Yokohama and Narita, two gates into Tokyo

When we arrive into Tokyo we can do it through two airports: Narita in the east or Haneda in the west.

The village of Narita is very close to the airport of the same name. If you are planning a trip all over Japan it is a good idea to spend the first, or even better, the last night in Narita, to be able to rest and have the airport quite close when it is time to depart.

Narita is a little village with a very Japanese essence, it enchants us with its little narrow and curvy streets filled with small shops and restaurants. It has a very small fire station where I went into one day, and where the nice heroes allowed me to take pictures of their jackets, which I thought they were really cool. The fire truck was the size of Barbie and Ken’s, and there they were polishing it.

A few steps from the center we encounter one of the biggest Buddhists temples in the country, over one thousand year old called, Naritasan Shinshoji Temple, surrounded by big and beautiful gardens.

If you have spent the first night here you will be able to venture into Tokyo from the train station located in the center of the village.

On the contrary, if you have flown into Haneda, the city of Yokohama is quite close. 150 years ago it was one of the first ports in Japan to open its doors to foreign trade. Nowadays you’ll be able to enjoy a fun fair in its pier, it gives it a lot of life and colour in the hot summer nights.

Next to the fun fair, moored, you’ll find a school vessel. I love these kind of boats, with their big masts they remind me the first sailors that, ploughing through the seas, discovered so many faraway lands.

The vessel has a neighbor which is the second tallest building in Japan called, Yokohama Landmark Tower. It has one of the fastest elevators in the world, you’ll feel your ears blocked due to the speed if you go up to the Sky Garden in the 69th floor, from where you’ll be able to see Mt. Fuji in a clear day. On top of that it has two mass shock-absorbing hidden in the 71st floor. As you’ll remember this country has a great seismic activity, which is why there is at least a meter of separation between all its buildings.

The city has a lively Chinatown. There, besides many people, you’ll find hundreds of places to eat and the most multi-colored shops, no wonder they say it is one of the best ones in the world. Its symbol is “We are Chinatown”.

Behind the Landmark building there is the Sakuragicho Station, from there it’s easier to get into Tokyo than from Narita. You have the option to buy a “pay as you go” travel card, (like the Oyster in London), when you leave, if you are not planning to come back, they’ll reimburse the total amount you paid for. I kept mine as I know for sure I am coming back to this fascinating country. They are so nice that when you return or reload the travel card in the office, they give you a little pressie with an origami figure, so representative of this country, very cute!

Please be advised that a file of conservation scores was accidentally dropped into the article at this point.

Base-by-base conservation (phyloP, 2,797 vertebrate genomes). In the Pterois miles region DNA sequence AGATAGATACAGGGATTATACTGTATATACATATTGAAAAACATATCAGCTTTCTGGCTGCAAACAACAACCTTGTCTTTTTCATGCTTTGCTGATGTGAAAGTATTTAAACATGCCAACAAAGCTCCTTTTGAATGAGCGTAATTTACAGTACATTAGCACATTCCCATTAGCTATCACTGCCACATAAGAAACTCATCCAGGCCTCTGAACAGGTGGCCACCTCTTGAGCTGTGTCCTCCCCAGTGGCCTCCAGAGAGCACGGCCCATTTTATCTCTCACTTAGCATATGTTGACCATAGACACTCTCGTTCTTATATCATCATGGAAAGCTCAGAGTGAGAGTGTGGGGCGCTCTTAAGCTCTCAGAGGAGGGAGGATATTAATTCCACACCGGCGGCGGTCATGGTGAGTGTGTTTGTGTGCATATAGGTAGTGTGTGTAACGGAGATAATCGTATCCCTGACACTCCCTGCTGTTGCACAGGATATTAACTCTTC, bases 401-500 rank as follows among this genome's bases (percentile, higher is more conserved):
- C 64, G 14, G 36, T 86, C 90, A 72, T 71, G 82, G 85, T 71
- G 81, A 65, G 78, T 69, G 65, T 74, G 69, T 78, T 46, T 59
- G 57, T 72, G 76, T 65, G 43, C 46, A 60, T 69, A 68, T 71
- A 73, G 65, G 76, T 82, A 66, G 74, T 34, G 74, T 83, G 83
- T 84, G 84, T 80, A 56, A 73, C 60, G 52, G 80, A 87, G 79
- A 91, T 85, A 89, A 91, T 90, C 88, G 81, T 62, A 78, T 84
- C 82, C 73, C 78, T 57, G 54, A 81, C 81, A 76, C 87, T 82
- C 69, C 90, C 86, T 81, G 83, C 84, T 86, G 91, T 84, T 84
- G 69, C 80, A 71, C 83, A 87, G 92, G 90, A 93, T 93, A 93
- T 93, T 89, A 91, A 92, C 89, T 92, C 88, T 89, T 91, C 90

One morning we took the train to Kamakura, what 800 years ago was the capital of the Shogunate, the military government of Japan. The place is full of temples, I must say they are all fabulous in this country, and they are surrounded by gardens, which are even more beautiful.

Taking the bus from the station we arrived at Kotoku-in Temple where the Great Buddha “Daibutsu” inhabits, one of the two biggest Buddha’s of the country, here it is.

Close to the Big Buddha, walking around those doll streets, we saw the small Shugenji Temple.

Exploring, we arrived at the beach, my first beach in Japan!, its sand is volcanic, due to the number of volcanos that form this country. A very funny sign I saw indicated us what to do in case of a tsunami: if you see the sea looking unusually weird, run! Luckily it was just a bit wavy.

As July is the typhoon season the rain came with us the whole day, it didn’t bother us, it’s only water after all. We bought a few umbrellas in the yen shop, some of my friends love this shop, anything can be found there.

Well-equipped but hungry we got back to the center of Kamakura and in Komachi Street we found, besides loads of life and colours in the rain, many places to eat and little cute shops, they all had shrines in the entrance.

Today’s book is only available in Spanish, so on this English version of the post I’d like to share with you the first book I ever read in English, Child of the Dawn by Gautama Chopra. Gautama means “the enlightened one”, name given to Buddha and as a few temples and Buddha’s have accompanied us on this trip, this is my small tribute.

A short story about this orphan looking for wealth and power will show you and him –“a magical journey of Awakening”.

Om Mani Pedmé Hung

Mantra of the Great Compassion

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Mis viajes alrededor del mundo siempre acompañados de un buen libro. My travels around the world always accompanied by a good book.